CatalanEdit

VerbEdit

  1. First-person singular present indicative form of saber.

GalicianEdit

VerbEdit

  1. second-person singular imperative of ser

IrishEdit

PronunciationEdit

Etymology 1Edit

PronounEdit

(3d sing. masc. conjunctive)

  1. he; (referring to a masculine noun) it
Related termsEdit
  • é (disjunctive)
  • seisean (emphatic conjunctive)
  • eisean (emphatic disjunctive)

Etymology 2Edit

From Old Irish, from Proto-Celtic, from Proto-Indo-European *swéḱs. Compare Scottish Gaelic sia, Manx shey.

NumeralEdit

  1. six
Usage notesEdit

Can be followed by either the singular or the plural form of the noun it modifies. Triggers lenition of a following singular noun. Prefixes h- to a following vowel-initial plural noun.

Derived termsEdit
  • séú (ordinal)
  • sé déag
Related termsEdit
  • seisear (used to modify nouns referring to human beings)

MutationEdit

Irish mutation
Radical Lenition Eclipsis
shé
after "an", tsé
unchanged
Note: Some of these forms may be hypothetical. Not every
possible mutated form of every word actually occurs.

ItalianEdit

EtymologyEdit

From Latin .

PronounEdit

  1. oneself, himself, herself

Derived termsEdit

Usage notesEdit

  • Becomes se when in combination with verbs or other pronouns.
  • Becomes si when part of a reflexive verb.

JèrriaisEdit

Etymology 1Edit

From Latin siccus, from Proto-Indo-European *seik-.

AdjectiveEdit

m (feminine sècque, masculine plural sés, feminine plural sècques)

  1. dry

Etymology 2Edit

From Old French seir, soir, from Latin sērō (at a late hour, late), from sērus (late).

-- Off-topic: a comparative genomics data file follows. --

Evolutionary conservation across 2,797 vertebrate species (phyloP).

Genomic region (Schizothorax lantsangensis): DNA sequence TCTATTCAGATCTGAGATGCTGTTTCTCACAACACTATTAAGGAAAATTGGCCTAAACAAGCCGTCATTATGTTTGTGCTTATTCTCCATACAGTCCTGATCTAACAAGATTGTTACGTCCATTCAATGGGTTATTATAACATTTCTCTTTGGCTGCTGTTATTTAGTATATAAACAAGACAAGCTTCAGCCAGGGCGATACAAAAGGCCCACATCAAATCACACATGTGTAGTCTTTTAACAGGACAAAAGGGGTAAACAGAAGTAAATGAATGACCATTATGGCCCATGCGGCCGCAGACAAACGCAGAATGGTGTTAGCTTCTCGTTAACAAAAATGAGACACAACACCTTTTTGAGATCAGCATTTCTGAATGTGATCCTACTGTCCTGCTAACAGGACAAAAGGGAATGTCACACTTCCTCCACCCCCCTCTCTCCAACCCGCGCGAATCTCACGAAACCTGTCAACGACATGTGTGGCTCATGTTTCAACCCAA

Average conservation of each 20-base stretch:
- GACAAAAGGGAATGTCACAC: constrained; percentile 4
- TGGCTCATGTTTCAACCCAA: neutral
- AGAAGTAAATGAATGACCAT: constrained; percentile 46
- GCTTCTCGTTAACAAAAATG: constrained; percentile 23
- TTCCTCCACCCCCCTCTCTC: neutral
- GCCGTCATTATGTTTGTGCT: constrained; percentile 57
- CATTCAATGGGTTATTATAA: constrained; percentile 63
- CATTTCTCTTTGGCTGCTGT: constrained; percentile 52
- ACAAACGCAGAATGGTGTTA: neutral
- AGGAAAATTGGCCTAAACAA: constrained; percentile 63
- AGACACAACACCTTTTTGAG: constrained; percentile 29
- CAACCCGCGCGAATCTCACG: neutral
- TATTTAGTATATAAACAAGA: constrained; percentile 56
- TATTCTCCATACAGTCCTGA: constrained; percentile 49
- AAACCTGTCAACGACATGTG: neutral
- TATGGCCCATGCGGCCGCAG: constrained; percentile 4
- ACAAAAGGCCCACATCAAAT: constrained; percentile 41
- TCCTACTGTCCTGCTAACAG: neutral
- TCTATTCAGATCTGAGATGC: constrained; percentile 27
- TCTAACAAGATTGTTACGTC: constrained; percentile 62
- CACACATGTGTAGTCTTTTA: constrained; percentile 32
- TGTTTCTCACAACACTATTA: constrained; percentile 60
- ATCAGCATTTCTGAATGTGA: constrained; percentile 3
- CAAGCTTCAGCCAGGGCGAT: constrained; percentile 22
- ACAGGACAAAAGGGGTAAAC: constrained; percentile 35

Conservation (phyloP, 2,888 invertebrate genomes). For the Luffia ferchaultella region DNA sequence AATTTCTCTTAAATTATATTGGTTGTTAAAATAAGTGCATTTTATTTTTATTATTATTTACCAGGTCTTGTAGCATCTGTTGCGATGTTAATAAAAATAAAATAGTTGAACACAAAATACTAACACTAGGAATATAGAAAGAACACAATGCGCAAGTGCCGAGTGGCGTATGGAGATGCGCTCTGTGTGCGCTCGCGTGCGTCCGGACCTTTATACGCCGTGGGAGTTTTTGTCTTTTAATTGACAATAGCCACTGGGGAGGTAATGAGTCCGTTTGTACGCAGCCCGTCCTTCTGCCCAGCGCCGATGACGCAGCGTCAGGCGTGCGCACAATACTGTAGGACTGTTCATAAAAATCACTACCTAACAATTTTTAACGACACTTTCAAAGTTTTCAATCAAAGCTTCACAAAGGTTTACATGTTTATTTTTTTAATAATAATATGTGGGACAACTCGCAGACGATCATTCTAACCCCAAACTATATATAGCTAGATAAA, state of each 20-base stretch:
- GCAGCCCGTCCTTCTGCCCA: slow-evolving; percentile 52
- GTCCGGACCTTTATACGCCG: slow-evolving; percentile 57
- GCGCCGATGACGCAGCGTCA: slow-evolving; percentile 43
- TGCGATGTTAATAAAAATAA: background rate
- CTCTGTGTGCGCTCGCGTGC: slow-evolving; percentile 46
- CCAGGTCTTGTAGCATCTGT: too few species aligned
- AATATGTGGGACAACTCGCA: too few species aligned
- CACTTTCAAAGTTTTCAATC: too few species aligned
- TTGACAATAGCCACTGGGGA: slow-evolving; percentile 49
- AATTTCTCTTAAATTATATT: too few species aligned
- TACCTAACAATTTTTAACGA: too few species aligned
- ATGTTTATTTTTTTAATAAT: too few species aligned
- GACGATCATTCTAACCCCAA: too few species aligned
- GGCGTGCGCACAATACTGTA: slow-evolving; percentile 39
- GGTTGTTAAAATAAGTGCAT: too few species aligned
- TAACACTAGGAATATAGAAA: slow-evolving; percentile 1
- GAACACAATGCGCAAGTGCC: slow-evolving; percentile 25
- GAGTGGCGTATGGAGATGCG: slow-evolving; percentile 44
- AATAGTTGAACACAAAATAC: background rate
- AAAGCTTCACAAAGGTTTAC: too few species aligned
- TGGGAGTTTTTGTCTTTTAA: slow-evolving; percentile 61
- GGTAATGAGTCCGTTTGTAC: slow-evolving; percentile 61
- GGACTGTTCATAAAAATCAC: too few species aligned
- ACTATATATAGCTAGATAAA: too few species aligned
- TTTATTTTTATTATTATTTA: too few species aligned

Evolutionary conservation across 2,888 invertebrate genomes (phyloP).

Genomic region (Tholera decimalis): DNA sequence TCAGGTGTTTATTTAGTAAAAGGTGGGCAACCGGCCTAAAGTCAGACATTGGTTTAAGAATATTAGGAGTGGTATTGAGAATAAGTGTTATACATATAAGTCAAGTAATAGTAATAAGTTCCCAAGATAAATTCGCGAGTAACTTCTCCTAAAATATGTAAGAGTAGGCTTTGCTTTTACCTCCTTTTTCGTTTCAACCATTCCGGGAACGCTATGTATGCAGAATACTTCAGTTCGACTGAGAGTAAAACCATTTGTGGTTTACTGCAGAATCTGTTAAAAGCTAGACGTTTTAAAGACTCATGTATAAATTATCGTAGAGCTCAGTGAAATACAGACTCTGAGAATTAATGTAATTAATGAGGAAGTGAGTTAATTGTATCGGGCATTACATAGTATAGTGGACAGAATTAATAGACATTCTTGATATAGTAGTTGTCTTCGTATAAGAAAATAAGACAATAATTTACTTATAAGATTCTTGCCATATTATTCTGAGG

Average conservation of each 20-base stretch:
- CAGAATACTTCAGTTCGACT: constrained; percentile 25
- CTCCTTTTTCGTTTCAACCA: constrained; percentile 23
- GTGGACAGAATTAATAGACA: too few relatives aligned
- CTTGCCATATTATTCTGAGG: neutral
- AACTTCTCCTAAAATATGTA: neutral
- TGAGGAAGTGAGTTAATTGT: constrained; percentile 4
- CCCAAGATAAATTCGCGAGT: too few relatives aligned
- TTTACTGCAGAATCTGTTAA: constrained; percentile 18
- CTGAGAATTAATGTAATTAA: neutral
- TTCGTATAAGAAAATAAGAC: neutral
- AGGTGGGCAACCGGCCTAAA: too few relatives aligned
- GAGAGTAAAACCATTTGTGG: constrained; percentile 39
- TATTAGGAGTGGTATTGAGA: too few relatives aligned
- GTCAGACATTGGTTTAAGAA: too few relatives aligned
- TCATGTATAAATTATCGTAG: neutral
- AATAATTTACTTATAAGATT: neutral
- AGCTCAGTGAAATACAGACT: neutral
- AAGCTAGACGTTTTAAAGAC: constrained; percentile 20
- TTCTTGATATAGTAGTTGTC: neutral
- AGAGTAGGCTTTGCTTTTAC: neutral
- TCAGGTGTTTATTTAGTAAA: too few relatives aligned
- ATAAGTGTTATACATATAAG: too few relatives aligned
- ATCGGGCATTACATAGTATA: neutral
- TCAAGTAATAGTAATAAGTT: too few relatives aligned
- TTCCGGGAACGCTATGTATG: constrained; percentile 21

NounEdit

m (plural sés)

  1. evening

Etymology 3Edit

From Latin sāl.

NounEdit

m (plural sés)

  1. salt

LadinEdit

VerbEdit

  1. first-person singular present indicative of savei

PronounEdit

  1. oneself, himself, herself

PortugueseEdit

EtymologyEdit

From Old Portuguese see, from Latin sēdēs (seat), from sedeō (I sit), from Proto-Indo-European *sed- (to sit).

PronunciationEdit

  • IPA(key): /ˈsɛ/
  • Homophone:

NounEdit

f (plural sés)

  1. (Roman Catholicism) see (the cathedral and region under the jurisdiction of a bishop)

Derived termsEdit

See alsoEdit


SpanishEdit

PronunciationEdit

Etymology 1Edit

See saber

VerbEdit

  1. First-person singular (yo) present indicative form of saber.
    No . — “I do not know.”

Etymology 2Edit

See ser

VerbEdit

  1. Informal second-person singular () affirmative imperative form of ser.

Etymology 3Edit

See

InterjectionEdit

  1. (colloquial, Chile) yes

Sranan TongoEdit

EtymologyEdit

From Dutch zee.

NounEdit

  1. sea

WalloonEdit

EtymologyEdit

From Latin sāl, salem.

NounEdit

 ?

  1. salt
Last modified on 19 April 2014, at 03:38